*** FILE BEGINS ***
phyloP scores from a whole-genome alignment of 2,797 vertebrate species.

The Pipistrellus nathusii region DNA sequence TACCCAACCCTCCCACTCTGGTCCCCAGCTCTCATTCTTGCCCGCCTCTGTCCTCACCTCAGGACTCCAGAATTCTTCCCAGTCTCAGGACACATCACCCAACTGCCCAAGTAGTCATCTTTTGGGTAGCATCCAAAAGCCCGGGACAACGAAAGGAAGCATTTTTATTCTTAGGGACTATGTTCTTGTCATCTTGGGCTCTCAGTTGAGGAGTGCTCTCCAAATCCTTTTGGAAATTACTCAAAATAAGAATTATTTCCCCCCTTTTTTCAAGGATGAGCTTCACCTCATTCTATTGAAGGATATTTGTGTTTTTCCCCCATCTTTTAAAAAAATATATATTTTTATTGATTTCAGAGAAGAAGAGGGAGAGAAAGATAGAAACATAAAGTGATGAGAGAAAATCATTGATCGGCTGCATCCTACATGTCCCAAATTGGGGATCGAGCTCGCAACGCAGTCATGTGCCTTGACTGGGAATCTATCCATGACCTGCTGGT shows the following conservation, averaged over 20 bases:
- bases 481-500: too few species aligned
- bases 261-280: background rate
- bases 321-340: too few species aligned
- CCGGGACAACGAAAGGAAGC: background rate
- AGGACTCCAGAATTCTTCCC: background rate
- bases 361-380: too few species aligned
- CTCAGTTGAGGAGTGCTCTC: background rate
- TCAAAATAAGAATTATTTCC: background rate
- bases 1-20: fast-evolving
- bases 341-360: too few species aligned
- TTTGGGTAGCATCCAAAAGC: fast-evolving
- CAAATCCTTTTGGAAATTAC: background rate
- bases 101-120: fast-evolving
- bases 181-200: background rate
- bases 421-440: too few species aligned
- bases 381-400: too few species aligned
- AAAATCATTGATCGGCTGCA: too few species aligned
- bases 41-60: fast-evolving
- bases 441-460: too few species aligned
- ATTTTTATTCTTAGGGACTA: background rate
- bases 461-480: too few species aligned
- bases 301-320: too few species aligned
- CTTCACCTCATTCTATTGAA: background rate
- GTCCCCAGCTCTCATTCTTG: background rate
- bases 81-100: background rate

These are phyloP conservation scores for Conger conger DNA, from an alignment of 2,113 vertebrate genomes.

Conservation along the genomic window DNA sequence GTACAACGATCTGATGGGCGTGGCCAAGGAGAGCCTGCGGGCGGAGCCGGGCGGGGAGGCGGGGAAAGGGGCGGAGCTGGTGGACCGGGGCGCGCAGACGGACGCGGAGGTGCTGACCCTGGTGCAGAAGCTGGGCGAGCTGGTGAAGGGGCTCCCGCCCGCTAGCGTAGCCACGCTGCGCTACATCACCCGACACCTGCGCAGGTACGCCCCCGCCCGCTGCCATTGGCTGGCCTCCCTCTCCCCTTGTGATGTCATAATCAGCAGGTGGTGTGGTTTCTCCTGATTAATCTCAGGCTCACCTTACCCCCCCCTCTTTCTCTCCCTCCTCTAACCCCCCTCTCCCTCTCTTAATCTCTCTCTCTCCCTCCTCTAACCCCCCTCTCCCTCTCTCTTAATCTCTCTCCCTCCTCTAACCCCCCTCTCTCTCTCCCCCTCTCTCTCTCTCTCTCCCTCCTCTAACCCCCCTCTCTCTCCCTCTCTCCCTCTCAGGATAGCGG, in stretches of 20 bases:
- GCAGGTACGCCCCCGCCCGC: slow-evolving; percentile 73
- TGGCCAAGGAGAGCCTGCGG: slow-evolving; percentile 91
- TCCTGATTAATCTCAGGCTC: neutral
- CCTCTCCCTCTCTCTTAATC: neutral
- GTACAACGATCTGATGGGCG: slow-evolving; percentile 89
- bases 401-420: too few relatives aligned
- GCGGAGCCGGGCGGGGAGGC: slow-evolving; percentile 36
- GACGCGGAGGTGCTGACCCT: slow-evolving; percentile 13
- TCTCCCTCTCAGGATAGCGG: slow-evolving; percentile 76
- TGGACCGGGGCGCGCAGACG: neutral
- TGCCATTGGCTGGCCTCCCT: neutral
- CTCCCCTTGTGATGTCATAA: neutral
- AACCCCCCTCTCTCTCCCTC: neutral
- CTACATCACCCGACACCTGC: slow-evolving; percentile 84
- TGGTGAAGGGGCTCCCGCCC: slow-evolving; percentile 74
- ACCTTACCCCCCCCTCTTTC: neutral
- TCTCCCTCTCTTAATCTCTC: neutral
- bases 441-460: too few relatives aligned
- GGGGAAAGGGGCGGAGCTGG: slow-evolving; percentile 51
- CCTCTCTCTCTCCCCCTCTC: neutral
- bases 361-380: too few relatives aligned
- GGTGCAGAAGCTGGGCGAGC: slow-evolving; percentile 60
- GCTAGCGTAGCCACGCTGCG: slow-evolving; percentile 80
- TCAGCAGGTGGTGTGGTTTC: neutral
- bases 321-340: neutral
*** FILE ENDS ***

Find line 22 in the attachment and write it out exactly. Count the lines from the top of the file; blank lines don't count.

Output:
- ATTTTTATTCTTAGGGACTA: background rate